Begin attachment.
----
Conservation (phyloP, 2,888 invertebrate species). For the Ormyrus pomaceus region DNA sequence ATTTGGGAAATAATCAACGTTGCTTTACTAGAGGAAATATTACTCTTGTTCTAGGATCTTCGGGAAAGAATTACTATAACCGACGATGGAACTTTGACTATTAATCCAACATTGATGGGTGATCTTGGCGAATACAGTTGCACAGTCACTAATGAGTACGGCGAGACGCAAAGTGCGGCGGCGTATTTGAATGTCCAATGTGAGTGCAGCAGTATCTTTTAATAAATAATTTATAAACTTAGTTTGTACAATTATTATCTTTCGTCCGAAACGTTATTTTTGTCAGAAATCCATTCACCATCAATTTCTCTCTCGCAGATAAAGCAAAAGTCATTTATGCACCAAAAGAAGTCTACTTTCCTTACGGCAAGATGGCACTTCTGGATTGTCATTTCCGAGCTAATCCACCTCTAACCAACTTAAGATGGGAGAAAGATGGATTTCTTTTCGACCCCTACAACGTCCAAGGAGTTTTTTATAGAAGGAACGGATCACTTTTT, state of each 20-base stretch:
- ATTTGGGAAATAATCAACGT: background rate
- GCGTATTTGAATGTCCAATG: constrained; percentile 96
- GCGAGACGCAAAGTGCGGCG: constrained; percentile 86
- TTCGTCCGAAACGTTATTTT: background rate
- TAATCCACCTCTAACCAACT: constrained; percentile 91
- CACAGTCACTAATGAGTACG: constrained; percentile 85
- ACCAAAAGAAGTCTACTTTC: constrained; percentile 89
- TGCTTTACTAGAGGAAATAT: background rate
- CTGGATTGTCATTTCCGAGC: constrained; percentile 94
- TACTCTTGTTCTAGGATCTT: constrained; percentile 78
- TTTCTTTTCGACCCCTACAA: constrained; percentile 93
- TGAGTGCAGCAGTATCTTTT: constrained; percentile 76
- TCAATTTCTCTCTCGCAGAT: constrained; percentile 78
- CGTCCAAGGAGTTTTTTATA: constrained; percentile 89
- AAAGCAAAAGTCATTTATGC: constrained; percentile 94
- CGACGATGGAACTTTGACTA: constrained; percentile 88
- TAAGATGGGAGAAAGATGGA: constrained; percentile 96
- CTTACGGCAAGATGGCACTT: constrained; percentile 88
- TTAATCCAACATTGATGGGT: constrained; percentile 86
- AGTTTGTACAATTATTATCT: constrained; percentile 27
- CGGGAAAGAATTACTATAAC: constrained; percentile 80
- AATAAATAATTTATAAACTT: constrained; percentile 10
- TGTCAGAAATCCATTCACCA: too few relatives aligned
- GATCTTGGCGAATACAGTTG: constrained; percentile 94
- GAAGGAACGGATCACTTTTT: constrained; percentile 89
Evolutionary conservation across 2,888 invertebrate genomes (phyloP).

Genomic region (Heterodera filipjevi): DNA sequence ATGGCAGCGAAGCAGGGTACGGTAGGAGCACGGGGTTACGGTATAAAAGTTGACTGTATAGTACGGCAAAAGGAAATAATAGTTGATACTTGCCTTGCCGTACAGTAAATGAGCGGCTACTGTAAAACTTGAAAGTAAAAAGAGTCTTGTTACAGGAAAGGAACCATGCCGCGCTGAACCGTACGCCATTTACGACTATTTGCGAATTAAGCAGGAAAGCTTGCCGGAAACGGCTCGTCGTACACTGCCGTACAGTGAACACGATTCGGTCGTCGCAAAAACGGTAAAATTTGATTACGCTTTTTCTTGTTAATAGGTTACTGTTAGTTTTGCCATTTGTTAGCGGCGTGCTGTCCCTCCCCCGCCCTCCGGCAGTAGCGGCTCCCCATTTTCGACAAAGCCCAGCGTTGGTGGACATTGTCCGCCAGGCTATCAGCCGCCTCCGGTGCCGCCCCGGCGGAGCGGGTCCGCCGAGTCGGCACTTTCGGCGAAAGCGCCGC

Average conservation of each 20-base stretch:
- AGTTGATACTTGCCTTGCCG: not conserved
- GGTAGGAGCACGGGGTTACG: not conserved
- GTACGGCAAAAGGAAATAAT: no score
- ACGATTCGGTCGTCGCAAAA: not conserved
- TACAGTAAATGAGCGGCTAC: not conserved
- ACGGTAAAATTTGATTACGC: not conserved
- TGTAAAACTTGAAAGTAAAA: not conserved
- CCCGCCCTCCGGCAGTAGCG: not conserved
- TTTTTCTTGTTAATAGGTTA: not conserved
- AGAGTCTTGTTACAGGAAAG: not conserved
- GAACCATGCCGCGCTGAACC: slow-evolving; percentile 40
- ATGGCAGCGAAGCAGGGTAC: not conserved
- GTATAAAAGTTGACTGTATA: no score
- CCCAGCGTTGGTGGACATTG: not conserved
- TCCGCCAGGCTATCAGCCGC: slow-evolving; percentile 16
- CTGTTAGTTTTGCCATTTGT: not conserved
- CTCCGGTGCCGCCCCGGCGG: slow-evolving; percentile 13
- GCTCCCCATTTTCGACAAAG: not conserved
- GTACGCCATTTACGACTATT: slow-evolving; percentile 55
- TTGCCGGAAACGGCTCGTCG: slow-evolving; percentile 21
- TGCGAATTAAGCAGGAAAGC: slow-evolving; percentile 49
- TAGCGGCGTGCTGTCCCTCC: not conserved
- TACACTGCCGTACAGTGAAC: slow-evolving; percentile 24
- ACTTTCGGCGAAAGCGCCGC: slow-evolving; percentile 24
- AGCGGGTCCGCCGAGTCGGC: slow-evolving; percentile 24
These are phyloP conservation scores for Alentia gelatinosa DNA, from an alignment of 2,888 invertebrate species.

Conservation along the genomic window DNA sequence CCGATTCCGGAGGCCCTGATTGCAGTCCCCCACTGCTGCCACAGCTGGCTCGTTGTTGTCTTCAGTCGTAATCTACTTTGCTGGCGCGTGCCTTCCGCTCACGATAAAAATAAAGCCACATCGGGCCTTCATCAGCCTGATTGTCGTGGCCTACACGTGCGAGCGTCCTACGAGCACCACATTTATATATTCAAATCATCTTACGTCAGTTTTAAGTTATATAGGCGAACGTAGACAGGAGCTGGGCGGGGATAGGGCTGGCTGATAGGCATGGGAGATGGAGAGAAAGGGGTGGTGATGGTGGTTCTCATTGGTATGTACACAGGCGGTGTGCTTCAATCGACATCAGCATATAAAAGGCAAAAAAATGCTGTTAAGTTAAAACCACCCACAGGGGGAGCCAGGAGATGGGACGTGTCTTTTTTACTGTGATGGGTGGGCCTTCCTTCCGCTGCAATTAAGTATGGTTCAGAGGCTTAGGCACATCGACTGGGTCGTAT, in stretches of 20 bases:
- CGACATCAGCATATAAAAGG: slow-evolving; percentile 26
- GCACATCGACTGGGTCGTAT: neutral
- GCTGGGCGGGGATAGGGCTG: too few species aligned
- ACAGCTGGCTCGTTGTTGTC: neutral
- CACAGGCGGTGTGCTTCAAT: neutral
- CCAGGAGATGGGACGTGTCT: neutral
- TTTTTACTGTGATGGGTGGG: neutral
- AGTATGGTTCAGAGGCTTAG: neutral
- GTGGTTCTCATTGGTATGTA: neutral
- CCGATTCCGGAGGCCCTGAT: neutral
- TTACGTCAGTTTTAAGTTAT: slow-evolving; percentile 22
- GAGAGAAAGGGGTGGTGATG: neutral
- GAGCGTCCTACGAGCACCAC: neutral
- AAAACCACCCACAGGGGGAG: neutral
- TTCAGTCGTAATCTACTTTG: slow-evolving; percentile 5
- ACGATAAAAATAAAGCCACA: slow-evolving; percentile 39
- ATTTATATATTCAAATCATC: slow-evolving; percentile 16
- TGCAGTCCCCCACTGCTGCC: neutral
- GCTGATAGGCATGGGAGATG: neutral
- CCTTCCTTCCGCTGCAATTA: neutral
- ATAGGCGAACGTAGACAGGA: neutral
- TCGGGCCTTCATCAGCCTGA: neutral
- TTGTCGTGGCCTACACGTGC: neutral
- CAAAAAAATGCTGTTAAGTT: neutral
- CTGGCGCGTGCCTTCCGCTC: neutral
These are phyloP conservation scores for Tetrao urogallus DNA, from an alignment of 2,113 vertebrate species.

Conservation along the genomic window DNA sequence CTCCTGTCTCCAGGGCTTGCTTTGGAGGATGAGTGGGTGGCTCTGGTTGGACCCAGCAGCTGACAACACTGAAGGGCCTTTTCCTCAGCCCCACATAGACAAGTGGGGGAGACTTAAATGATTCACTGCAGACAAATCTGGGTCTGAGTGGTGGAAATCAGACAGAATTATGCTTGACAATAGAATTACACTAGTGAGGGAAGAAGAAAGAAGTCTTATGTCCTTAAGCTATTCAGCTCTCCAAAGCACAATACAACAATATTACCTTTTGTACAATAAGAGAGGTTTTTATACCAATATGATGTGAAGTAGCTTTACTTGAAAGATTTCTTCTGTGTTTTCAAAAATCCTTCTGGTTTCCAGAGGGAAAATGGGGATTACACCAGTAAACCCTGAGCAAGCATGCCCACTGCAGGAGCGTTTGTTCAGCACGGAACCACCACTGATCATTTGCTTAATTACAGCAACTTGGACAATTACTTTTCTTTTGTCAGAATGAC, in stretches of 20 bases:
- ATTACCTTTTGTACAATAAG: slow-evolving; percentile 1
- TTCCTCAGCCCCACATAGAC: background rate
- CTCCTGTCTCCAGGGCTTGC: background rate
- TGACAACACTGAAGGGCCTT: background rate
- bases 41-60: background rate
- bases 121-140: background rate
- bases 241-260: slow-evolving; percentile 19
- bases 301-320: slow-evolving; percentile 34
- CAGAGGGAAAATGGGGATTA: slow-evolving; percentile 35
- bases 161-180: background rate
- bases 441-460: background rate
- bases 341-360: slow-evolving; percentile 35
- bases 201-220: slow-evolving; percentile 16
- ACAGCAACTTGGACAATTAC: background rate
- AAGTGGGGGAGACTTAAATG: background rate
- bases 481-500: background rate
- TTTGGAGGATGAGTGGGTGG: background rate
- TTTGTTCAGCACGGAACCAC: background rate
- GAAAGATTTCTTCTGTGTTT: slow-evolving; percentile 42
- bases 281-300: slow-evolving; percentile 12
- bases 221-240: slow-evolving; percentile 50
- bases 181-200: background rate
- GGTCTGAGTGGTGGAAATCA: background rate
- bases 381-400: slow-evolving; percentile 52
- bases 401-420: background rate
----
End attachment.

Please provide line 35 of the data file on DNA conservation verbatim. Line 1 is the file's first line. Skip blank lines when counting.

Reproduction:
- ACGGTAAAATTTGATTACGC: not conserved